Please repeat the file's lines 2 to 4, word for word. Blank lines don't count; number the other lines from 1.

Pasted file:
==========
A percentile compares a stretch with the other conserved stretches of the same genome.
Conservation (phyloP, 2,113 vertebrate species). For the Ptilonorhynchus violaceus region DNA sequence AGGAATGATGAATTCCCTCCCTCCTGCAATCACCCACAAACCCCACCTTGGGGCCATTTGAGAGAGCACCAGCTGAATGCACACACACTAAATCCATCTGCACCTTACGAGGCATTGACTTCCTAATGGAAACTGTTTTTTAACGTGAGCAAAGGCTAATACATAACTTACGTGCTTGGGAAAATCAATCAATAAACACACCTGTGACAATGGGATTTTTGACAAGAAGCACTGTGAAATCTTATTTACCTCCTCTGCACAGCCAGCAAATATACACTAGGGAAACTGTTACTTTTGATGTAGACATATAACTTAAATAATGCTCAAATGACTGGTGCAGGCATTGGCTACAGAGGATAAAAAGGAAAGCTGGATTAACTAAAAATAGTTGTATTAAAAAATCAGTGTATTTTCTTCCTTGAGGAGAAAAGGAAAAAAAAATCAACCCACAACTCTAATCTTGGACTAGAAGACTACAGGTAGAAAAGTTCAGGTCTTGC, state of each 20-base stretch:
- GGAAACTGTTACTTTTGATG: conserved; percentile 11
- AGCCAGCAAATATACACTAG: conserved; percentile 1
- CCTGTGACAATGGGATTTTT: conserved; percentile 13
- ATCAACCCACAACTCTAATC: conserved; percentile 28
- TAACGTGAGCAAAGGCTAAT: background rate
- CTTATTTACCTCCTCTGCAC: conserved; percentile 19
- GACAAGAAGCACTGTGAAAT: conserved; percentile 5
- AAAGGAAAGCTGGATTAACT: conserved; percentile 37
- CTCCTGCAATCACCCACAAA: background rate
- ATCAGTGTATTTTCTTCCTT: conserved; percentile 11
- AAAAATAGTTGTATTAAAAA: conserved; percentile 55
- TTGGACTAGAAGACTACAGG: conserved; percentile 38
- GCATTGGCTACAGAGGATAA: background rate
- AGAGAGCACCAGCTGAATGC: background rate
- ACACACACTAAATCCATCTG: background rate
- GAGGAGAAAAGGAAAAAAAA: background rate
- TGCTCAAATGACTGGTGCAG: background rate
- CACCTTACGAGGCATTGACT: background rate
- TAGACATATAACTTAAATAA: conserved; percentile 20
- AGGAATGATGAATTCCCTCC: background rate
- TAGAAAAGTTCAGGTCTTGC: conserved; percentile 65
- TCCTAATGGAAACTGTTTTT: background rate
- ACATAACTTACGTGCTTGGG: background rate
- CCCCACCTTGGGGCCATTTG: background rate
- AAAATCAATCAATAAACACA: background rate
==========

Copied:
Conservation (phyloP, 2,113 vertebrate species). For the Ptilonorhynchus violaceus region DNA sequence AGGAATGATGAATTCCCTCCCTCCTGCAATCACCCACAAACCCCACCTTGGGGCCATTTGAGAGAGCACCAGCTGAATGCACACACACTAAATCCATCTGCACCTTACGAGGCATTGACTTCCTAATGGAAACTGTTTTTTAACGTGAGCAAAGGCTAATACATAACTTACGTGCTTGGGAAAATCAATCAATAAACACACCTGTGACAATGGGATTTTTGACAAGAAGCACTGTGAAATCTTATTTACCTCCTCTGCACAGCCAGCAAATATACACTAGGGAAACTGTTACTTTTGATGTAGACATATAACTTAAATAATGCTCAAATGACTGGTGCAGGCATTGGCTACAGAGGATAAAAAGGAAAGCTGGATTAACTAAAAATAGTTGTATTAAAAAATCAGTGTATTTTCTTCCTTGAGGAGAAAAGGAAAAAAAAATCAACCCACAACTCTAATCTTGGACTAGAAGACTACAGGTAGAAAAGTTCAGGTCTTGC, state of each 20-base stretch:
- GGAAACTGTTACTTTTGATG: conserved; percentile 11
- AGCCAGCAAATATACACTAG: conserved; percentile 1